Mission: Impossible- Fallout isn’t just the perfect Mission: Impossible film, it’s pretty much everything you could ask an action movie to be. This is a franchise that has built itself on excellent craftsmanship from unique filmmakers, and a star that cares perhaps a little too much about giving the audience the most authentic movie possible. Fallout is the culmination of a twenty-two year odyssey of consistently outdoing our expectations. The staging and precision of the action is simply gorgeous; everything from the lighting to the majestic score to the dance-like choreography is so perfect in it’s composition that it’s almost difficult to simultaneously revel in the craftsmanship and lose oneself in the experience. It’s not that they don’t make them like this anymore- they don’t make them like this period.
Despite thwarting members of the Syndicate terrorist organization on a previous adventure, Ethan Hunt (Tom Cruise) is once again joined by Benji (Simon Pegg) and Luther (Ving Rhames) in order to stop the insane anarchist Solomon Lane (Sean Harris) from possessing nuclear weapons. Hunt is begrudgingly paired with the brutish C.I.A. operative August Walker (Henry Cavill), but his duty to his mission is questioned by the appearance of old flame Ilsa Faust (Rebecca Ferguson), who has her own agenda. Perhaps the plot is derivative of other Mission: Impossible films, but Christopher McQuarrie knows when to key the audience into upcoming twists and when to genuinely surprise them. The logic is sound enough for the world McQuarrie has created, and there’s enough added stakes and complications added throughout to increase the unpredictability.
As always, the craftsmanship on display here is simply unparalleled. While the creative action setpieces and ludicrous stunts are a hallmark of the series, McQuarrie has brought a strange sense of beauty to the experience; the shots are gorgeous, and while some haunting dream sequences are beautifully realized, even the most visceral of action scenes look like portraits (a nightclub sequence in particular is striking its use of color). Each scene is filled with movement; there’s a direction and kinetic energy to each scene, with the action feeling both relentless and unpredictable. This is also a credit to how sharp McQuarrie’s script is; even the expositional scenes feel urgent, and there’s enough humor from these well rounded characters to give necessary tension breakers.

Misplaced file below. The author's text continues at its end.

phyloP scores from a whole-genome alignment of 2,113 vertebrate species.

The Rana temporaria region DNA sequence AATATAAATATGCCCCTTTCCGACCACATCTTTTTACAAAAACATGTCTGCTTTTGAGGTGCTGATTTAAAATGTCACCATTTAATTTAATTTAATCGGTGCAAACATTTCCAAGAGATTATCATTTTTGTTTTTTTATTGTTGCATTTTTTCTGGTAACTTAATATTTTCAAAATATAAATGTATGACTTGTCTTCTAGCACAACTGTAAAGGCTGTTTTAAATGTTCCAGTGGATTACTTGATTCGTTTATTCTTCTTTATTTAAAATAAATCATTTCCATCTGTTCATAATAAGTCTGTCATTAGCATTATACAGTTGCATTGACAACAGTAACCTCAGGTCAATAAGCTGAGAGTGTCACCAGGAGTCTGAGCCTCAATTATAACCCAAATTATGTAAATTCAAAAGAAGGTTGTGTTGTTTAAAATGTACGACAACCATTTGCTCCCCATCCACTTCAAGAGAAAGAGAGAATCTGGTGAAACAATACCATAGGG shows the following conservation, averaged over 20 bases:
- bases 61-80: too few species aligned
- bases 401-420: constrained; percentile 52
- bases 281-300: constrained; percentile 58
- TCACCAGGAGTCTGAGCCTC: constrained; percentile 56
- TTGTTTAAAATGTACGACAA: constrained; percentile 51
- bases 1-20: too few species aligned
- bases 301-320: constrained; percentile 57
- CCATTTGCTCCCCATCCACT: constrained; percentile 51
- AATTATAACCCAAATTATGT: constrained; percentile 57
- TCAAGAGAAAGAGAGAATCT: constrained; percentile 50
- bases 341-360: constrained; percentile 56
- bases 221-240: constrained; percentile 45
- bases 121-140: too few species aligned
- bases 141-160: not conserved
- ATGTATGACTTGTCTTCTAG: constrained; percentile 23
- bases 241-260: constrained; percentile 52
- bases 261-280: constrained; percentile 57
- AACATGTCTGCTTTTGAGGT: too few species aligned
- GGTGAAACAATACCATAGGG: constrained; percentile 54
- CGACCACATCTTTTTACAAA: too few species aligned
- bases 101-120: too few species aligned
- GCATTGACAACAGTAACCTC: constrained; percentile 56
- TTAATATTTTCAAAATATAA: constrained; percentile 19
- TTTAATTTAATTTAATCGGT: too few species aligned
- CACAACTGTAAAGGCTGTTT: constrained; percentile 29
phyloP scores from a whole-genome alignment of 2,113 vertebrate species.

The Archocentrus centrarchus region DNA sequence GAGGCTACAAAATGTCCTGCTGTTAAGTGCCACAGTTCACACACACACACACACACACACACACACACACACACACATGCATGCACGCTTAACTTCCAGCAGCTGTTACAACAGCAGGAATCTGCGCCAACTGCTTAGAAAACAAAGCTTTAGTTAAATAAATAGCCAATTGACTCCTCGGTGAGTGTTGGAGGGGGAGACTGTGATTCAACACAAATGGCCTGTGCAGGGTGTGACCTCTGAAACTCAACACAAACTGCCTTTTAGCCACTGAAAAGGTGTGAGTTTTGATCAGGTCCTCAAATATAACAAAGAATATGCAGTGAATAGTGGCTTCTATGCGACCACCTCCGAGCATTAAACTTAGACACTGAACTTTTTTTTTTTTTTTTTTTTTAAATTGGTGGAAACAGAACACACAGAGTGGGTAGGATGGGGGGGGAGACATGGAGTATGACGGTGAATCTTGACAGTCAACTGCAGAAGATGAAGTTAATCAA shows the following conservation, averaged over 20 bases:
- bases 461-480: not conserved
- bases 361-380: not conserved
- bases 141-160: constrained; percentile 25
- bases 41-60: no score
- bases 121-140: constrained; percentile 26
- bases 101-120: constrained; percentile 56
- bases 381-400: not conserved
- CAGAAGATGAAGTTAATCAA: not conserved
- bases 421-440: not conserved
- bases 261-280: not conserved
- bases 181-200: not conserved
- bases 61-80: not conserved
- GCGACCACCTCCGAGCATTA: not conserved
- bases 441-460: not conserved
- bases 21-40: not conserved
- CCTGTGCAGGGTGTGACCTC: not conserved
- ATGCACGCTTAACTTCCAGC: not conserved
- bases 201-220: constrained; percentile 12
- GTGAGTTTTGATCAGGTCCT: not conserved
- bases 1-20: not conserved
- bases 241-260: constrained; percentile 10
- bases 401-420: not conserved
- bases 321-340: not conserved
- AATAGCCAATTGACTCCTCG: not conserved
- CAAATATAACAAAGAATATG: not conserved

Of course, the other appeal of the Mission: Impossible films is the unmatched star power of Tom Cruise. One should look no further than Cruise’s extensive thirty year filmography to see that he is a great actor (I could name about twenty truly great films he’s starred in), but his power as a movie star is unique. Cruise has created a symbiotic relationship with his audience; he cares about the realism and authenticity of the stunts and emotions, and in turn, he cares about the audience, so seeing his effort makes him all the more exciting. Cruise has an electric presence onscreen, lighting up each scene with confidence and charisma, and the unrelenting character of Ethan Hunt is a perfect match for the tone of these films. Cruise is also backed by a great ensemble; Pegg, Rhames, and Ferguson work very well together, and there’s a lightning in a bottle magic of seeing them onscreen together that goes beyond the script.
Fallout isn’t a traditionally inventive film by the standards of plot mechanics, but there’s a deep love for the medium of film seen here that simply isn’t seen in other directors, stars, or franchises. Mission: Impossible has always been about realizing the incredulous and exciting, yet taking the time and effort to do so, and Fallout is a tribute to that spirit. I can’t say enough of the experience of seeing a film like this unravel, other than the obvious- this is why we go to the movies. Grade: A+